Division of public health cre surveillance and prevention of transmission in healthcare settings
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Division of Public Health CRE Surveillance and Prevention of Transmission in Healthcare Settings. Gwen Borlaug, CIC, MPH Coordinator, Healthcare-Associated Infections Prevention Program WSLH AST Conference May 10, 2012. Key premise.

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Division of Public Health CRE Surveillance and Prevention of Transmission in Healthcare Settings

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Division of public health cre surveillance and prevention of transmission in healthcare settings

Division of Public HealthCRE Surveillance and Prevention of Transmission in Healthcare Settings

Gwen Borlaug, CIC, MPH

Coordinator, Healthcare-Associated Infections Prevention Program

WSLH AST Conference

May 10, 2012


Key premise

Key premise

The laboratory is a critical partner in preventing transmission of carbapenem-resistant Enterobacteriaceae (CRE) in healthcare settings.


Enterobacteriaceae

Enterobacteriaceae

  • Gram negative bacteria usually residing in the GI tract

  • Ferment glucose

  • Examples

    • Klebsiella spp.

    • E. coli

    • Enterobacter spp.

    • Serratia marcescens

    • Citrobacter spp.

    • Proteus spp.


Enterobacteriaceae1

Enterobacteriaceae

E. coli, Klebsiella spp., and Enterobacter spp. made up 21% of all healthcare-associated infections (HAI) in 2006-07.

Hidron et al. Infect Control Hosp Epidemiol 2008;29:996-1011


Division of public health cre surveillance and prevention of transmission in healthcare settings

CRE

  • Important healthcare-associated pathogens

  • Resistant to almost all antimicrobial agents

  • Infections associated with high morbidity and mortality

  • Present in US hospitals since 1999, routinely recovered in NY and NJ hospitals

  • From 2000-2007, HAI data reported to CDC indicate the percentage of CR Klebsiella isolates increased from 1% to 8%

  • Sporadic cases known to occur in WI


Rationale for action

Rationale for action

Because these organisms pose a threat to patients in acute care settings, are difficult to treat and cause increased mortality, cost, and length of stay, CDC is urging state health departments to determine prevalence and contain these organisms before they become endemic.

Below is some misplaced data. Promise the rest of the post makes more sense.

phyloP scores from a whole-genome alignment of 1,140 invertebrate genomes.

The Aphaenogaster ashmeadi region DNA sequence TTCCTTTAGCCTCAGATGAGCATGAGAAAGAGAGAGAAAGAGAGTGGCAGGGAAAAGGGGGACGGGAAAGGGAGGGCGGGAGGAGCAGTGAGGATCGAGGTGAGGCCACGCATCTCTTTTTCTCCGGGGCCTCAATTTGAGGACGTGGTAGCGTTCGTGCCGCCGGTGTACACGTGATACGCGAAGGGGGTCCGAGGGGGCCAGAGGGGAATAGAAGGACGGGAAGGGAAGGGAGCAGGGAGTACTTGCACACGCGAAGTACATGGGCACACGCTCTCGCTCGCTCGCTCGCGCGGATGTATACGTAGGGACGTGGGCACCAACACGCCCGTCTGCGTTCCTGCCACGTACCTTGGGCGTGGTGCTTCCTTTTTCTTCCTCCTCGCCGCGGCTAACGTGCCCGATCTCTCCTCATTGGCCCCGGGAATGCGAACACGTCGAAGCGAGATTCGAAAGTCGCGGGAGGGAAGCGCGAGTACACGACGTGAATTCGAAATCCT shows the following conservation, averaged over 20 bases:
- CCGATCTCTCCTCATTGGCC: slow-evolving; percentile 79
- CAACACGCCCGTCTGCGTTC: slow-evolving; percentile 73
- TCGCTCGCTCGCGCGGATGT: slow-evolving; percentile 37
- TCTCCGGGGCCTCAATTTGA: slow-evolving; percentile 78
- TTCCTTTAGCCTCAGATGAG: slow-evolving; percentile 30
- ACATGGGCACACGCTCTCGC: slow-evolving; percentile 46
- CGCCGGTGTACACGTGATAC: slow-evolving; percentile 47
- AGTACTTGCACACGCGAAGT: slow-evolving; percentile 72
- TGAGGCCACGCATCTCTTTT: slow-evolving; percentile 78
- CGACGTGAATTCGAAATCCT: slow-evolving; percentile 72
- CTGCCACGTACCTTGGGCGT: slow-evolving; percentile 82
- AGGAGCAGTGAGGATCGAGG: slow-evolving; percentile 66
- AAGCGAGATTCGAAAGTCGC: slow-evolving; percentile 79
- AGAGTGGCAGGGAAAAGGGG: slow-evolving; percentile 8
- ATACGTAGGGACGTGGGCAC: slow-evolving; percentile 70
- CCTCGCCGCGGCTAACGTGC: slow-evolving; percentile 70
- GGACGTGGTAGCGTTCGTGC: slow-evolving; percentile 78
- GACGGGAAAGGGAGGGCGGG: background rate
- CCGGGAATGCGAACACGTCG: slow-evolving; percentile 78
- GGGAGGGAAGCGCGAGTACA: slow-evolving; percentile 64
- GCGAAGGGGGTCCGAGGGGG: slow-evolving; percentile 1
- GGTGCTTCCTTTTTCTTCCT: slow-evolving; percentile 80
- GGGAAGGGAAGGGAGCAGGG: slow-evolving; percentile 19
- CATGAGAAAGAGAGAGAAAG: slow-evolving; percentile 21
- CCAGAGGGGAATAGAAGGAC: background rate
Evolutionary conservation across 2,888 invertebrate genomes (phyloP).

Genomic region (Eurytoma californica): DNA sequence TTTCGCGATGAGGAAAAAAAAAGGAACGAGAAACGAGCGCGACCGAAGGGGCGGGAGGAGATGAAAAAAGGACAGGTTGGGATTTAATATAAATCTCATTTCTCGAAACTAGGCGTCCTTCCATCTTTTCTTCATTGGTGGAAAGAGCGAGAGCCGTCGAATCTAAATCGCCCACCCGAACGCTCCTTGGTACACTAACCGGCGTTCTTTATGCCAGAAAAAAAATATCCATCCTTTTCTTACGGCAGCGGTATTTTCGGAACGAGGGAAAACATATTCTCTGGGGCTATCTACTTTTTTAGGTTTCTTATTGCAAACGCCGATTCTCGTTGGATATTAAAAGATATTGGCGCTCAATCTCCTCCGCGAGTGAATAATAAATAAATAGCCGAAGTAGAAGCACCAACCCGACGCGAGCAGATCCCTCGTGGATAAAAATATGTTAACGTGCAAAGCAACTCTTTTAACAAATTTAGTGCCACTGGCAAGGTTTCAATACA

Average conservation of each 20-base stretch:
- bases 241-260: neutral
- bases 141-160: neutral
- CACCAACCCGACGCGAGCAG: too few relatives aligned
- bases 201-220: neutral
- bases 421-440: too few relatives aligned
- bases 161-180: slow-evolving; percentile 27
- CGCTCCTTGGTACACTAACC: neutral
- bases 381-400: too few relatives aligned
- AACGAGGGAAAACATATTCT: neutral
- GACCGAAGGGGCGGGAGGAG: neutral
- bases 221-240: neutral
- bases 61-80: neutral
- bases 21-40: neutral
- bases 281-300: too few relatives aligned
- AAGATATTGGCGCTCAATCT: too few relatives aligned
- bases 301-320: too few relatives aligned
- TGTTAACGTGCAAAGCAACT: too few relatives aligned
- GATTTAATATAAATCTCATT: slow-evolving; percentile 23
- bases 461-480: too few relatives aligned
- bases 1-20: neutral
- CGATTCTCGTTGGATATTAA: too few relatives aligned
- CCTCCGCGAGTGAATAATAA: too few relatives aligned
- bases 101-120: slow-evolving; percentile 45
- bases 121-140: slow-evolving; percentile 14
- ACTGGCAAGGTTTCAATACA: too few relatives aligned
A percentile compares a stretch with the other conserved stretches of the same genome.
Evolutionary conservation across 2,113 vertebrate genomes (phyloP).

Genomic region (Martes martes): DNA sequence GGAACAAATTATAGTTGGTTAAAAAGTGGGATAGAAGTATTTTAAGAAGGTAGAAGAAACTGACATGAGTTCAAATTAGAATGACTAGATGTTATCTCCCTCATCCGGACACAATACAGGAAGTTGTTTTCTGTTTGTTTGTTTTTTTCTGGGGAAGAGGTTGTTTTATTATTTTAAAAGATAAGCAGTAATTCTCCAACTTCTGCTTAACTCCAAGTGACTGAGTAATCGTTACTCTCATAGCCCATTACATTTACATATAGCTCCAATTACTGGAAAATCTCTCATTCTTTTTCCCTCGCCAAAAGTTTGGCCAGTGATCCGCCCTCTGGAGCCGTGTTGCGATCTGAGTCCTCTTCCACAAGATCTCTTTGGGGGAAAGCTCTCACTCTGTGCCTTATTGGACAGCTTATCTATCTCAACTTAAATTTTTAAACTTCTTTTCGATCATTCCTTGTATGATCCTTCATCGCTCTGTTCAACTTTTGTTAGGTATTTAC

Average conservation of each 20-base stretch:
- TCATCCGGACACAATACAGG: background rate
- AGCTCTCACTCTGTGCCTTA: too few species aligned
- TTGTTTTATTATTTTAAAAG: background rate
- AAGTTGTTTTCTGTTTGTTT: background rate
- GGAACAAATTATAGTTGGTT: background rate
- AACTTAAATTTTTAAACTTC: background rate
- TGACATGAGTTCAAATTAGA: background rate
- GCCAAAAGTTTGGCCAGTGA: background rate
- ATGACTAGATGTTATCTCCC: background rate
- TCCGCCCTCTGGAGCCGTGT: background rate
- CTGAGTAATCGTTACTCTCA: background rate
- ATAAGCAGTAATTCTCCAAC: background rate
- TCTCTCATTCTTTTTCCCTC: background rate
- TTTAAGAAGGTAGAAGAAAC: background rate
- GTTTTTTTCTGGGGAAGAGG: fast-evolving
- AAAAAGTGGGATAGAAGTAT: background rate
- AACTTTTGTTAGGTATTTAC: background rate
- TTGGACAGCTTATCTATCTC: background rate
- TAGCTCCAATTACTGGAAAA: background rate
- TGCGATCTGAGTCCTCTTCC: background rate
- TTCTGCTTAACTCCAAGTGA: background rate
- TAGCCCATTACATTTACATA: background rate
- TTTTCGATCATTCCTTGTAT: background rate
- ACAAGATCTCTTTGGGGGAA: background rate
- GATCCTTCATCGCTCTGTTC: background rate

Statewide surveillance

Statewide surveillance

In Wisconsin, the approach is to determine prevalence in acute care facilities using the National Healthcare Safety Network, to detect patients with CRE infections/colonization quickly through recommended laboratory methods, and to promptly apply strict infection control methods.


Surveillance design

Surveillance design

  • Active surveillance for CR Klebsiella spp. and for CR E. coli based on unique clinical isolates detected per inpatient per month in each facility

  • 6 months: December 1, 2011-May 31, 2012

  • All WI acute care, critical access, and long-term care hospitals (n = 137)

    • Includes specialty acute care such as children’s, orthopedic, heart

    • Excludes behavioral, AODA, psychiatric, rehabilitation hospitals


Findings to date

Findings to date

  • 11 reported events; 8 cases

    • 5 cases from same acute care facility, 4 of which were residents of same LTC facility

    • 5th case was a patient on same unit as a resident from the LTC facility

    • PFGE analysis suggests transmission within the LTC facility and transmission in the acute care facility

  • Remaining 6 events represent 3 sporadic cases


Preventing transmission of cre

Preventing transmission of CRE

  • Strict contact precautions for all known infected and colonized patients

  • Regional collaboration and communication across all healthcare settings

  • Active surveillance testing in certain situations

  • Advanced measures when needed (e.g. cohorting of patients, staff)


Reference

Reference

Centers for Disease Control and Prevention. Guidance for control of infections with carbapenem-resistant or carbapenemase-producing Enterobacteriaceae in acute

care facilities. MMWR 58 (10); 256-260

http://www.cdc.gov/mmwr/preview/mmwrhtml/mm5810a4.htm


Questions

Questions

Gwen Borlaug, CIC, MPHDivision of Public Health1 West Wilson Street Room 318Madison, WI [email protected]


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